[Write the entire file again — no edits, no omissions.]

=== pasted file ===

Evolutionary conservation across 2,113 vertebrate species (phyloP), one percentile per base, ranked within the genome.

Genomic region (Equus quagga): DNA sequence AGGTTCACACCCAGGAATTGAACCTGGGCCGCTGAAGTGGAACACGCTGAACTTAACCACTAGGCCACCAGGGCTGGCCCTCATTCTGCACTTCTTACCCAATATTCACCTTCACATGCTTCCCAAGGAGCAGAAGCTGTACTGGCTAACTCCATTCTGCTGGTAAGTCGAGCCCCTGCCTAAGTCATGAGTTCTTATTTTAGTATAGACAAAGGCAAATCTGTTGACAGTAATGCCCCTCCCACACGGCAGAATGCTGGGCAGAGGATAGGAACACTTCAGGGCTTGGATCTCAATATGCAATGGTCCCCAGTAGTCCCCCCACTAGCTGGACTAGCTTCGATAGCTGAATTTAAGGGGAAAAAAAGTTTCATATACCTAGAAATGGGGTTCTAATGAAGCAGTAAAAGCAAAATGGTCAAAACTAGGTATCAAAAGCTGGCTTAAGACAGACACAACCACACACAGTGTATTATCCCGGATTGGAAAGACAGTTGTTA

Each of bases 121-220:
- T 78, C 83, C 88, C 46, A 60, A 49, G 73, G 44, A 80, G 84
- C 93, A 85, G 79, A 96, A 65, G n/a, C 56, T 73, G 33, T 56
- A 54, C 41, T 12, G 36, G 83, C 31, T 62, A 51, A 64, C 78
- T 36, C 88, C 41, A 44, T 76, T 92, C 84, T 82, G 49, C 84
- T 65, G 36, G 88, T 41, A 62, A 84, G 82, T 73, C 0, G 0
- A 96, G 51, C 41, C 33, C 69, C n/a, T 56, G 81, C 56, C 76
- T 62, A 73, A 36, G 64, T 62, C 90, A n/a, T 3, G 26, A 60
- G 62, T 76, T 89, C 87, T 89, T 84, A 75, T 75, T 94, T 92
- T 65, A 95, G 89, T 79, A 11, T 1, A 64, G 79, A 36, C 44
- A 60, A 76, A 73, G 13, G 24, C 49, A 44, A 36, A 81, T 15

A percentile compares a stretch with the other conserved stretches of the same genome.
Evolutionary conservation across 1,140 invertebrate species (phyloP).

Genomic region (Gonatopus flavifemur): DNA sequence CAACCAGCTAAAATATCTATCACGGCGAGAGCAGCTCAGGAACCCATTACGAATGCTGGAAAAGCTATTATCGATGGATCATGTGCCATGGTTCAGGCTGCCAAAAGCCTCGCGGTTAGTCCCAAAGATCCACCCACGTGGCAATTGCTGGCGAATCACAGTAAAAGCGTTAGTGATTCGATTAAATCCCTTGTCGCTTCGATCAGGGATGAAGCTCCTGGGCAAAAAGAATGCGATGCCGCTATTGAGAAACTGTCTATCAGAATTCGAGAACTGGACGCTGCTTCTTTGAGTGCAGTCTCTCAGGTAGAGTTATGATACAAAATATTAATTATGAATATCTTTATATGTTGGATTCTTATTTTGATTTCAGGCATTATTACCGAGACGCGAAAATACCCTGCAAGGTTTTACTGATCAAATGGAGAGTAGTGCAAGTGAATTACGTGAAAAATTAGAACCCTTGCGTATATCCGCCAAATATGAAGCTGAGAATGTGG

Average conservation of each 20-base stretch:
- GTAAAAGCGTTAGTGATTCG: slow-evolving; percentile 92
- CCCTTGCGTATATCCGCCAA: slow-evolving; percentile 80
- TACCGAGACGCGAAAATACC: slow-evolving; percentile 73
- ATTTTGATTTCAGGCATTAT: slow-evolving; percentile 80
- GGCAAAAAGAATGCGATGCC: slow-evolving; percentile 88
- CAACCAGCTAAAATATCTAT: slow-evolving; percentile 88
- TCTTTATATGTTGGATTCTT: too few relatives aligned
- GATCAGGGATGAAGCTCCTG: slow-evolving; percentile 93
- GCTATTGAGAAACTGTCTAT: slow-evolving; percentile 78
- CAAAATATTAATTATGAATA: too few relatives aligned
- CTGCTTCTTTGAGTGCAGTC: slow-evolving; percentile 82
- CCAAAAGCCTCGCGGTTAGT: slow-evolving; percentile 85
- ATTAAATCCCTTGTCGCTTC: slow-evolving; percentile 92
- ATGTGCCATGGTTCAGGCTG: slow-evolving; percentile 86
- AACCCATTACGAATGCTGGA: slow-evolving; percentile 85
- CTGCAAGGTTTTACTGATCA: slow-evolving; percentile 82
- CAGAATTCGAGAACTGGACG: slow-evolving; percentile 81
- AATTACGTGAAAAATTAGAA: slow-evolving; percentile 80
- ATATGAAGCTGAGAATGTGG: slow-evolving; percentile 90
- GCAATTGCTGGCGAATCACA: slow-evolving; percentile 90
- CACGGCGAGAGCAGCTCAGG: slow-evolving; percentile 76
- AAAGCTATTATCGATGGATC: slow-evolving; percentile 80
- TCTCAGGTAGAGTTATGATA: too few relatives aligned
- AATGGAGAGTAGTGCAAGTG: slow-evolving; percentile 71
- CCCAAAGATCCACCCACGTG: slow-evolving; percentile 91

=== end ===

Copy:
Evolutionary conservation across 2,113 vertebrate species (phyloP), one percentile per base, ranked within the genome.

Genomic region (Equus quagga): DNA sequence AGGTTCACACCCAGGAATTGAACCTGGGCCGCTGAAGTGGAACACGCTGAACTTAACCACTAGGCCACCAGGGCTGGCCCTCATTCTGCACTTCTTACCCAATATTCACCTTCACATGCTTCCCAAGGAGCAGAAGCTGTACTGGCTAACTCCATTCTGCTGGTAAGTCGAGCCCCTGCCTAAGTCATGAGTTCTTATTTTAGTATAGACAAAGGCAAATCTGTTGACAGTAATGCCCCTCCCACACGGCAGAATGCTGGGCAGAGGATAGGAACACTTCAGGGCTTGGATCTCAATATGCAATGGTCCCCAGTAGTCCCCCCACTAGCTGGACTAGCTTCGATAGCTGAATTTAAGGGGAAAAAAAGTTTCATATACCTAGAAATGGGGTTCTAATGAAGCAGTAAAAGCAAAATGGTCAAAACTAGGTATCAAAAGCTGGCTTAAGACAGACACAACCACACACAGTGTATTATCCCGGATTGGAAAGACAGTTGTTA

Each of bases 121-220:
- T 78, C 83, C 88, C 46, A 60, A 49, G 73, G 44, A 80, G 84
- C 93, A 85, G 79, A 96, A 65, G n/a, C 56, T 73, G 33, T 56
- A 54, C 41, T 12, G 36, G 83, C 31, T 62, A 51, A 64, C 78
- T 36, C 88, C 41, A 44, T 76, T 92, C 84, T 82, G 49, C 84
- T 65, G 36, G 88, T 41, A 62, A 84, G 82, T 73, C 0, G 0
- A 96, G 51, C 41, C 33, C 69, C n/a, T 56, G 81, C 56, C 76
- T 62, A 73, A 36, G 64, T 62, C 90, A n/a, T 3, G 26, A 60
- G 62, T 76, T 89, C 87, T 89, T 84, A 75, T 75, T 94, T 92
- T 65, A 95, G 89, T 79, A 11, T 1, A 64, G 79, A 36, C 44
- A 60, A 76, A 73, G 13, G 24, C 49, A 44, A 36, A 81, T 15

A percentile compares a stretch with the other conserved stretches of the same genome.
Evolutionary conservation across 1,140 invertebrate species (phyloP).

Genomic region (Gonatopus flavifemur): DNA sequence CAACCAGCTAAAATATCTATCACGGCGAGAGCAGCTCAGGAACCCATTACGAATGCTGGAAAAGCTATTATCGATGGATCATGTGCCATGGTTCAGGCTGCCAAAAGCCTCGCGGTTAGTCCCAAAGATCCACCCACGTGGCAATTGCTGGCGAATCACAGTAAAAGCGTTAGTGATTCGATTAAATCCCTTGTCGCTTCGATCAGGGATGAAGCTCCTGGGCAAAAAGAATGCGATGCCGCTATTGAGAAACTGTCTATCAGAATTCGAGAACTGGACGCTGCTTCTTTGAGTGCAGTCTCTCAGGTAGAGTTATGATACAAAATATTAATTATGAATATCTTTATATGTTGGATTCTTATTTTGATTTCAGGCATTATTACCGAGACGCGAAAATACCCTGCAAGGTTTTACTGATCAAATGGAGAGTAGTGCAAGTGAATTACGTGAAAAATTAGAACCCTTGCGTATATCCGCCAAATATGAAGCTGAGAATGTGG

Average conservation of each 20-base stretch:
- GTAAAAGCGTTAGTGATTCG: slow-evolving; percentile 92
- CCCTTGCGTATATCCGCCAA: slow-evolving; percentile 80
- TACCGAGACGCGAAAATACC: slow-evolving; percentile 73
- ATTTTGATTTCAGGCATTAT: slow-evolving; percentile 80
- GGCAAAAAGAATGCGATGCC: slow-evolving; percentile 88
- CAACCAGCTAAAATATCTAT: slow-evolving; percentile 88
- TCTTTATATGTTGGATTCTT: too few relatives aligned
- GATCAGGGATGAAGCTCCTG: slow-evolving; percentile 93
- GCTATTGAGAAACTGTCTAT: slow-evolving; percentile 78
- CAAAATATTAATTATGAATA: too few relatives aligned
- CTGCTTCTTTGAGTGCAGTC: slow-evolving; percentile 82
- CCAAAAGCCTCGCGGTTAGT: slow-evolving; percentile 85
- ATTAAATCCCTTGTCGCTTC: slow-evolving; percentile 92
- ATGTGCCATGGTTCAGGCTG: slow-evolving; percentile 86
- AACCCATTACGAATGCTGGA: slow-evolving; percentile 85
- CTGCAAGGTTTTACTGATCA: slow-evolving; percentile 82
- CAGAATTCGAGAACTGGACG: slow-evolving; percentile 81
- AATTACGTGAAAAATTAGAA: slow-evolving; percentile 80
- ATATGAAGCTGAGAATGTGG: slow-evolving; percentile 90
- GCAATTGCTGGCGAATCACA: slow-evolving; percentile 90
- CACGGCGAGAGCAGCTCAGG: slow-evolving; percentile 76
- AAAGCTATTATCGATGGATC: slow-evolving; percentile 80
- TCTCAGGTAGAGTTATGATA: too few relatives aligned
- AATGGAGAGTAGTGCAAGTG: slow-evolving; percentile 71
- CCCAAAGATCCACCCACGTG: slow-evolving; percentile 91